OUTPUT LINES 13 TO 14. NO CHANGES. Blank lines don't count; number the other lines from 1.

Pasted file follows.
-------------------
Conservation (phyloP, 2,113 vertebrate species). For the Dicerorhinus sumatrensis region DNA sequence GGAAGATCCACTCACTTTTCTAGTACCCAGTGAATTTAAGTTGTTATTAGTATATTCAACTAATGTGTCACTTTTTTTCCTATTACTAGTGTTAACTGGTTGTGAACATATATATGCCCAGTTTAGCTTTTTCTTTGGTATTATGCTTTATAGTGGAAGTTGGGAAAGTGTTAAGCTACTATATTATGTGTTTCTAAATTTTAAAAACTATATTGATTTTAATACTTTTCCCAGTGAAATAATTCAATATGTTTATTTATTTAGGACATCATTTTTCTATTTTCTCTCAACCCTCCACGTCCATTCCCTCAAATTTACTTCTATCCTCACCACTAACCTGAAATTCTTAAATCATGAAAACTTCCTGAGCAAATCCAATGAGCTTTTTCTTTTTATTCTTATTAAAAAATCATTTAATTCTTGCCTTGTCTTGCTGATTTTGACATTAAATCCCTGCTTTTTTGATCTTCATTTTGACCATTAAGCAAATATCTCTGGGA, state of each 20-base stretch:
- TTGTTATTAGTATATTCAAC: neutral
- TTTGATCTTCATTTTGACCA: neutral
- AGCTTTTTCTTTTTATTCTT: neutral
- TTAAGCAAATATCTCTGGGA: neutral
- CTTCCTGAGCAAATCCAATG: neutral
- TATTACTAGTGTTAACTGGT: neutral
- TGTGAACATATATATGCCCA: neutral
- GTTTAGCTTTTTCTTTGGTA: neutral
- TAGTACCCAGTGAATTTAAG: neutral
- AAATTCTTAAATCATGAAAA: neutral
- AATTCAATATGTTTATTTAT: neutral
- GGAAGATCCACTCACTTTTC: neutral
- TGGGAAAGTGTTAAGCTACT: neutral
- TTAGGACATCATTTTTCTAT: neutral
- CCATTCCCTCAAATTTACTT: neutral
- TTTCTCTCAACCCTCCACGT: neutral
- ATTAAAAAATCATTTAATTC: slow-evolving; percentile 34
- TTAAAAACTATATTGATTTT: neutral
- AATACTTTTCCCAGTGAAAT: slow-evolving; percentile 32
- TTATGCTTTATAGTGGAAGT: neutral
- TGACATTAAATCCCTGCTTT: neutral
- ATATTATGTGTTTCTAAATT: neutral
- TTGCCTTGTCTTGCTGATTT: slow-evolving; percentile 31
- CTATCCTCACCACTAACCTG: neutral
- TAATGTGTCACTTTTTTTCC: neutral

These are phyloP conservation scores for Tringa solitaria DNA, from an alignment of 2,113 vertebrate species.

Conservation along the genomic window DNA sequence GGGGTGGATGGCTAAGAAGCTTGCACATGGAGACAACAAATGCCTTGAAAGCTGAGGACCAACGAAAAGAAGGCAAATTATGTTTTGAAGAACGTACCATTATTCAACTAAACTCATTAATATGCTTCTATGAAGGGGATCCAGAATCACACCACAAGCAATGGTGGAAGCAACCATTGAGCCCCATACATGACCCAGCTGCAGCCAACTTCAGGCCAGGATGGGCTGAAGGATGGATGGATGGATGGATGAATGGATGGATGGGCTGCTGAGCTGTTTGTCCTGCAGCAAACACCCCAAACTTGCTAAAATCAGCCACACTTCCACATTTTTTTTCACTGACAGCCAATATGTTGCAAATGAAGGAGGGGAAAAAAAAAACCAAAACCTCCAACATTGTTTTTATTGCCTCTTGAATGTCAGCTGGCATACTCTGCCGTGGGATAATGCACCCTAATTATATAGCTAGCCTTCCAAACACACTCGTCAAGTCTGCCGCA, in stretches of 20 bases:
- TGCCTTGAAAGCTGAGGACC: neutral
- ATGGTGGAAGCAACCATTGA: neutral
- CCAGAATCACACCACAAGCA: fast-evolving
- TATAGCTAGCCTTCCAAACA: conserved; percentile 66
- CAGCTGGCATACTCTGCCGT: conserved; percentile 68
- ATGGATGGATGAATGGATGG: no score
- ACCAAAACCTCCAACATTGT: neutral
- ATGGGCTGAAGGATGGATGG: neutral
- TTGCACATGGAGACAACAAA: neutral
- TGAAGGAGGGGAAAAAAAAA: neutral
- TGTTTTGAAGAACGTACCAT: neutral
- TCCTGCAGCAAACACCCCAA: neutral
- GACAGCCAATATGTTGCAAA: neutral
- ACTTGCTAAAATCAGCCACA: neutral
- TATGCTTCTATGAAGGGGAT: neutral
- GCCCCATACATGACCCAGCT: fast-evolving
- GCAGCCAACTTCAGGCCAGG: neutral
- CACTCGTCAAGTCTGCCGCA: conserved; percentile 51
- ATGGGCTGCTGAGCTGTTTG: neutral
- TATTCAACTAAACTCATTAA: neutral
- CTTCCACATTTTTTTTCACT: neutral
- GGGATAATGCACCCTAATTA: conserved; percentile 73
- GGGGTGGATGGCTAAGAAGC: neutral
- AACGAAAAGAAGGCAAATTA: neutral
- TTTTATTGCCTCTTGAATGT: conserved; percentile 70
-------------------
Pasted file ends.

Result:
- GGAAGATCCACTCACTTTTC: neutral
- TGGGAAAGTGTTAAGCTACT: neutral